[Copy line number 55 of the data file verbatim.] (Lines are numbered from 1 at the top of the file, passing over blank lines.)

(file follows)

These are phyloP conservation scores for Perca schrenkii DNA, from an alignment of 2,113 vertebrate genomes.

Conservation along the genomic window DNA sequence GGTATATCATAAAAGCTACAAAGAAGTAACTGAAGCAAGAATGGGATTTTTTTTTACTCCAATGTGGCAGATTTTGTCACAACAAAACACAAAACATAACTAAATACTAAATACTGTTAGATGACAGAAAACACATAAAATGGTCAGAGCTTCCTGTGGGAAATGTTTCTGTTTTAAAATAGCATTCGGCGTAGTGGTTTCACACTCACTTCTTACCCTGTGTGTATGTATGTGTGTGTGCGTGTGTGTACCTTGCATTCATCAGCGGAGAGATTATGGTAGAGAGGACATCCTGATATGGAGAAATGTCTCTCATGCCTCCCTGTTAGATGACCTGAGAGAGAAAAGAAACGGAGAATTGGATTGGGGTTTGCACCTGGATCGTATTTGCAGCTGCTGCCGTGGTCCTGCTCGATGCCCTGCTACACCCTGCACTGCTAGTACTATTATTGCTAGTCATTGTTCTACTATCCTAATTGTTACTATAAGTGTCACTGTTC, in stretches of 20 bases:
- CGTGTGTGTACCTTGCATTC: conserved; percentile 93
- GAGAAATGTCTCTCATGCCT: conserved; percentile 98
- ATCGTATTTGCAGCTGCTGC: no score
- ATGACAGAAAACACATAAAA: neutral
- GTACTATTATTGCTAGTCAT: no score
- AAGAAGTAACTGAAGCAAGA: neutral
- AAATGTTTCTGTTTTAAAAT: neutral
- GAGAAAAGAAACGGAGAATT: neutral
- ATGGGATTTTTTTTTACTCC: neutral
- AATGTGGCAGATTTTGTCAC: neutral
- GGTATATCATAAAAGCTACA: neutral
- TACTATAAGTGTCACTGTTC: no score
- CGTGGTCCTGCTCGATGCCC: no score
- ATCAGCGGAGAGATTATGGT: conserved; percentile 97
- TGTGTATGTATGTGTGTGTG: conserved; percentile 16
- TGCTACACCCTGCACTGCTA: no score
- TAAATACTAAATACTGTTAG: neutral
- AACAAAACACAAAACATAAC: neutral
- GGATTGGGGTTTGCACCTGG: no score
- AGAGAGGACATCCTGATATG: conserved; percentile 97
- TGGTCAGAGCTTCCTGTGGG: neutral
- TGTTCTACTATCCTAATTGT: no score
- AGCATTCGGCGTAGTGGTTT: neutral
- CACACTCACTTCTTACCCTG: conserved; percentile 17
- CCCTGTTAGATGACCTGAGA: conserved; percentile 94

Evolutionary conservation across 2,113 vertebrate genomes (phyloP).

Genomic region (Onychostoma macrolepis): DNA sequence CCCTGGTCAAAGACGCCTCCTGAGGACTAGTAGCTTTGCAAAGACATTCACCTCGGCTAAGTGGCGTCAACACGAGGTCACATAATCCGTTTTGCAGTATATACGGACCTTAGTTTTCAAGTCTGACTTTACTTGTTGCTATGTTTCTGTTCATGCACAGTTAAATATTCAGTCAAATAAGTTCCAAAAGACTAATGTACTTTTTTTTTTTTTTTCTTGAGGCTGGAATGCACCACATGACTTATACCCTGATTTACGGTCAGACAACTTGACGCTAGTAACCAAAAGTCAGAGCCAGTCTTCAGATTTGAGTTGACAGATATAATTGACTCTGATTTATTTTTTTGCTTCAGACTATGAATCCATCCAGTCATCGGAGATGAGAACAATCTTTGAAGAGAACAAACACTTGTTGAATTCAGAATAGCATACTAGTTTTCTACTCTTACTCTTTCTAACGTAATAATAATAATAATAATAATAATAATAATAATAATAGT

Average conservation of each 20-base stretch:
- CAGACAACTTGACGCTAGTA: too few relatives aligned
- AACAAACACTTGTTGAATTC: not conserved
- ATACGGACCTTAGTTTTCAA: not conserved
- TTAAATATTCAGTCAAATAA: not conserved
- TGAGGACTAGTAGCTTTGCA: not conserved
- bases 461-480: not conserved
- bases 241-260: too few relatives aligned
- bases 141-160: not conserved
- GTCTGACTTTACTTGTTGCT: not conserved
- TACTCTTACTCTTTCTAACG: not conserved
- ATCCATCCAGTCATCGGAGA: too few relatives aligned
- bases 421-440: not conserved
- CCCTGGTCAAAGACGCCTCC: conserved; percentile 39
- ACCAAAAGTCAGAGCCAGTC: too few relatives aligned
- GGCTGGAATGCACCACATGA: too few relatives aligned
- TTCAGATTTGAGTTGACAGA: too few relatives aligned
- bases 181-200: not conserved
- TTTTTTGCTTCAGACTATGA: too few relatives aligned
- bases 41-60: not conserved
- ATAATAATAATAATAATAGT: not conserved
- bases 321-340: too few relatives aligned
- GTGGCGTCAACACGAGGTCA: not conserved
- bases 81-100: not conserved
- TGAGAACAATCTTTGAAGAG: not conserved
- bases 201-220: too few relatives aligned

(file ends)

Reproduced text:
- bases 201-220: too few relatives aligned